To my mind, it's ridiculous. It doesn't correspond to any reality, not even symbolically. On the other hand, I can imagine a society in which a male, swearing an oath of allegiance in the name of his biological forefathers and offspring, would be expected to place his hat over his genitals. But the ideal symbolic place for a hat, in such a ritual, would be up above his brain, in its normal position, sitting on top of his skull. As far as solemn oaths are concerned, that's where all the action takes place, rather than in your gut or your genitals or even your heart. Many common folk still seem to respect the medieval belief that the heart is the origin of human sentiments, whereas the brain is merely a cold calculating organ. But it's time to abandon antiquated symbolism such as hats held over hearts, which is just as silly as astrology, superstition and religious ritual. I'm not suggesting that laws should be passed to prohibit such behavior. I'm merely saying that antiquated antics of this kind should be interpreted by intelligent observers as external signs of relative stupidity, like fumbling with rosary beads, or making a sign of the cross on your breast.

The heart is in fact a rather simple pumping gadget, of a vastly lower order than the brain. These days, in a surgical environment, the usual work of the heart can be taken over by a machine that looks like this:

Needless to say, neurosurgeons have no equivalent machine to replace the patient's brain during an operation. On the other hand, the problem with a typical heart-lung machine is that a patient can't expect to move along the hospital corridors with the apparatus trailing along behind him. Before leaving the operating theater, a patient has to get back to using his own patched-up heart, or maybe a donor's revived organ. Obviously, what we need is an artificial heart that a patient can "wear" in his chest in much the same way that you might walk around carrying a portable computer in a bag thrown over your shoulder.

The design, production and installation of such an artificial heart has been the constant challenge of the 75-year-old French cardiologist Alain Carpentier, who founded a company with the aim of developing such a prosthesis. [Click the photo to see the Wiki article about this celebrated international medical figure.]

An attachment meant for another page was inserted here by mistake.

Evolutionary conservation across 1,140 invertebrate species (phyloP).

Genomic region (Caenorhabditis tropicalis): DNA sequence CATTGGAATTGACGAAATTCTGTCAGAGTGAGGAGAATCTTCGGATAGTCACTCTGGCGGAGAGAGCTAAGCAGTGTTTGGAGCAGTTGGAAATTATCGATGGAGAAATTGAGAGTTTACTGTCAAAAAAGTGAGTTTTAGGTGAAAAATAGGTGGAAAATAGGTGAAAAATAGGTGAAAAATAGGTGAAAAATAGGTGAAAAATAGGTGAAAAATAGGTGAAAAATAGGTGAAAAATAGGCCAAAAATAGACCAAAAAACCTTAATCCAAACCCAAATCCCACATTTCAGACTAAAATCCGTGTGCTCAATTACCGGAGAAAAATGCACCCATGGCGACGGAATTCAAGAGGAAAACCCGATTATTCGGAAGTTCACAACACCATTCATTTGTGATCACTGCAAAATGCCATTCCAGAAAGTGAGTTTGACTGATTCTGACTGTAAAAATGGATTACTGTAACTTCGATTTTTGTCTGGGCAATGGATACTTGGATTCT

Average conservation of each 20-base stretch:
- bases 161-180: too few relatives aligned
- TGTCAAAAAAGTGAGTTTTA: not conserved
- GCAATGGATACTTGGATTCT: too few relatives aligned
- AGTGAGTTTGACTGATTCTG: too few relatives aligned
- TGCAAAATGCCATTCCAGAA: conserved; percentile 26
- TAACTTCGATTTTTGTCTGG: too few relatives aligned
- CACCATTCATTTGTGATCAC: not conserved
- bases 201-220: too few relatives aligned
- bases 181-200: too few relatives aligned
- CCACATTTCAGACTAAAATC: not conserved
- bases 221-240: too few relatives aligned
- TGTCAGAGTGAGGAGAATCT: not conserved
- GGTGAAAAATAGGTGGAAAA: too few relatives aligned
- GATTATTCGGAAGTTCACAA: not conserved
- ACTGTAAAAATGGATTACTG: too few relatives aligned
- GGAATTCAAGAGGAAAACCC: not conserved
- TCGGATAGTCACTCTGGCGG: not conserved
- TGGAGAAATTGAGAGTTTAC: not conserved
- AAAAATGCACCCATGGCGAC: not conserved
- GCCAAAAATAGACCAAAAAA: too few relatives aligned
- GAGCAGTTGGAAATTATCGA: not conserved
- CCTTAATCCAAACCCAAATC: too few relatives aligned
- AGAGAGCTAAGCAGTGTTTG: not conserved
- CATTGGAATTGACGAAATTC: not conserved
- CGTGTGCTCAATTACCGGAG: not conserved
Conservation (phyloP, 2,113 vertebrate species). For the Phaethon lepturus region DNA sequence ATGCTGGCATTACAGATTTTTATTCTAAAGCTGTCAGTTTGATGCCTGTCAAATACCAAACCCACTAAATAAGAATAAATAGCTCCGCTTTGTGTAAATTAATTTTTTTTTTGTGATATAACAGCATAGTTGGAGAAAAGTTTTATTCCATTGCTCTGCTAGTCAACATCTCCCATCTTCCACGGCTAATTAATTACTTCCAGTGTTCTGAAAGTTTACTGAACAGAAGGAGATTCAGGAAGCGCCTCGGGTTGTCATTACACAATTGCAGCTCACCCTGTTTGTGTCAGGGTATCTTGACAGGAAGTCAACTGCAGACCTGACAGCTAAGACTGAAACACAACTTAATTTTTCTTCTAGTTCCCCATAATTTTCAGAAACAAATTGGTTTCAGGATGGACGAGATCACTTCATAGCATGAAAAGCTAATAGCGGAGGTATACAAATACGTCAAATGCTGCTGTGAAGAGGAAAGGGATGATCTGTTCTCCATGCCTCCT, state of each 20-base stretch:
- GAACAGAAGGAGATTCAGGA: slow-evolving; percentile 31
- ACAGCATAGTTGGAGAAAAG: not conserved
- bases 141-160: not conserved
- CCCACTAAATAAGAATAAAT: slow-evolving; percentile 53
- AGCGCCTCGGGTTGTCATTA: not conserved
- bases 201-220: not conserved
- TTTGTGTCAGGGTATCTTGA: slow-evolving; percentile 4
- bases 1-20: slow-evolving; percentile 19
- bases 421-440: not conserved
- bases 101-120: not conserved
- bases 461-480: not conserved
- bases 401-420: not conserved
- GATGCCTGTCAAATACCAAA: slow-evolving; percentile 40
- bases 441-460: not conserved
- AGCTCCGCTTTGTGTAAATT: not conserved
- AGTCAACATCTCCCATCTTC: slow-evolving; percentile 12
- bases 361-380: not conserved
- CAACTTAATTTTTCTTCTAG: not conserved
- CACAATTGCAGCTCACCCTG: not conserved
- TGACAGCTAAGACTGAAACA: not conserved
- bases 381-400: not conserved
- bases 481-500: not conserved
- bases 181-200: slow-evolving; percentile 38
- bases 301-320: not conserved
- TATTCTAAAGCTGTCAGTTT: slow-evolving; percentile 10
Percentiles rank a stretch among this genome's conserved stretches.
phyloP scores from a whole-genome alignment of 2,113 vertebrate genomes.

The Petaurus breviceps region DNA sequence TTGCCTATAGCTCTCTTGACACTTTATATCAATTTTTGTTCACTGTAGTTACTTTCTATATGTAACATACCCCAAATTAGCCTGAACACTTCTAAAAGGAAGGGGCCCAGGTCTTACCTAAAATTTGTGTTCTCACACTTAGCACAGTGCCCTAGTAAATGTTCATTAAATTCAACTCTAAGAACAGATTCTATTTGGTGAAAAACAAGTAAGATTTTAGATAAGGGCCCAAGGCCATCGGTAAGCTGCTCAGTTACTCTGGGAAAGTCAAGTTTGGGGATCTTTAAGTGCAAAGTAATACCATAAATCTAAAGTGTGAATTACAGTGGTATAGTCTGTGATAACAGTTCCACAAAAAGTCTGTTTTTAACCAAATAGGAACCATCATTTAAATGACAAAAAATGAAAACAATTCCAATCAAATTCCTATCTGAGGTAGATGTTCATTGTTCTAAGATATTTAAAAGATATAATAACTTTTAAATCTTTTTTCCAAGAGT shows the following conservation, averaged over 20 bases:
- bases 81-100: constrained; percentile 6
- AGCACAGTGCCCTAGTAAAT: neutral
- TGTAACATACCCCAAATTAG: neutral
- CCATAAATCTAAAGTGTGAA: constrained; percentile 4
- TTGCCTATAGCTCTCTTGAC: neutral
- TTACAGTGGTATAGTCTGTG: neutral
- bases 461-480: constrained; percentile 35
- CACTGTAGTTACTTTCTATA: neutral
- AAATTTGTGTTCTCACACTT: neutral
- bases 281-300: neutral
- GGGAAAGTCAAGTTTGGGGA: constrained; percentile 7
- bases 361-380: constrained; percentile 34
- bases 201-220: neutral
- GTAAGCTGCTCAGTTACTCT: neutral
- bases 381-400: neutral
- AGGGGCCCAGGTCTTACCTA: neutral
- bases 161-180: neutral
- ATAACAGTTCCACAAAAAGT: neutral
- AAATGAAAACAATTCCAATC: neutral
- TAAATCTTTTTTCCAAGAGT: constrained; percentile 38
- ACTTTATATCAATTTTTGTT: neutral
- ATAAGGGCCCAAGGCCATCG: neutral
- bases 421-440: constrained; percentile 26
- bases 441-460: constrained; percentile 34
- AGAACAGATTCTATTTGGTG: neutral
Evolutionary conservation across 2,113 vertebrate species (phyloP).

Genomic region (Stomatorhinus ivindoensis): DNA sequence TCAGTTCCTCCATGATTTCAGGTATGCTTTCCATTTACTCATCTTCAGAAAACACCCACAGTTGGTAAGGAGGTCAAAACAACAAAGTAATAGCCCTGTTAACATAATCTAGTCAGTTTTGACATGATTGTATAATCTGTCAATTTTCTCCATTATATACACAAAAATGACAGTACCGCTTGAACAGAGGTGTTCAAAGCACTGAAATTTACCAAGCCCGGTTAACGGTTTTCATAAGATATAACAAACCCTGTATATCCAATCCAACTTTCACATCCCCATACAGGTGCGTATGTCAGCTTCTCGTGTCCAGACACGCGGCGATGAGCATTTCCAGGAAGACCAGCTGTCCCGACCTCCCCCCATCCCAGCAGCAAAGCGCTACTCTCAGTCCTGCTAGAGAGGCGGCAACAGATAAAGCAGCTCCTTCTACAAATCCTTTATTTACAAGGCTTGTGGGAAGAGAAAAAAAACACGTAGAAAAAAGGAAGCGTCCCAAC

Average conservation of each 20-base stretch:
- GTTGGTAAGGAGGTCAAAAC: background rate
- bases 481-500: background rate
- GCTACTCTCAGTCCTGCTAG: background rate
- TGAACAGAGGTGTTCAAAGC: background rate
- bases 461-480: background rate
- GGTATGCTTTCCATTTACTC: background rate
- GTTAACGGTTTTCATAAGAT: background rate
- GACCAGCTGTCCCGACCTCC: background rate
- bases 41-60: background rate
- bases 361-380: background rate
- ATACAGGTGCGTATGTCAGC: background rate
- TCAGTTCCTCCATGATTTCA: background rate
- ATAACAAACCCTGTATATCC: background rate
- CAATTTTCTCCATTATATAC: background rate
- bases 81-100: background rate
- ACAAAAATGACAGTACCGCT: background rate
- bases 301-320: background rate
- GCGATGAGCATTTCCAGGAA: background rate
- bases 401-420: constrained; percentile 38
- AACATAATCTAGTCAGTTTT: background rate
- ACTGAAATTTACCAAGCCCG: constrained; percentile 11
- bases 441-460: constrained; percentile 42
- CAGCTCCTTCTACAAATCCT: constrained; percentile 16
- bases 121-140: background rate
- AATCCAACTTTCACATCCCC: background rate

Today, Carpentier's invention has reached the stage of an operational prototype that has been tested successfully in animals:

Often, we hear people say despondently that, if only their leaders were to invest as much money in medical research as they invest in aeronautics, space and defense, then citizens would lead far better lives. Well, Alain Carpentier's artificial heart is based, to a large extent, upon fallout from the domains I've just mentioned. Fifteen years ago, the professor struck up a partnership with Jean-Luc Lagardère, chairman (now deceased) of a vast industrial group that had evolved from the renowned French high-tech corporation named Matra, which manufactured a wide range of electronic products that included missiles and minicomputers. Professor Carpentier is a distinguished medical researcher, who was awarded the Albert Lasker prize in 2007 for his research on heart valves, which resulted in products made out of chemically-treated pig tissues.

When the latest white-skinned model of the artificial heart is placed upside-down on a table, so that its tubes are hidden, it looks a little like a freshly-prepared chicken ready to be roasted. Some chicken!

Clinical testing of the device on human patients will start in 2011, and it should normally be ready for real transplants by 2013.

If we telescope together the last three-quarters of a century in such a way that the US president behind Hiroshima and Nagasaki were able to become a patient of Professor Carpentier, we create the setting for a fascinating philosophical question. Let's suppose that Harry Truman were to be fitted with an artificial heart. Would it still be appropriate for him to place his Stetson over the electronic device whenever he listened solemnly to the Star-Spangled Banner?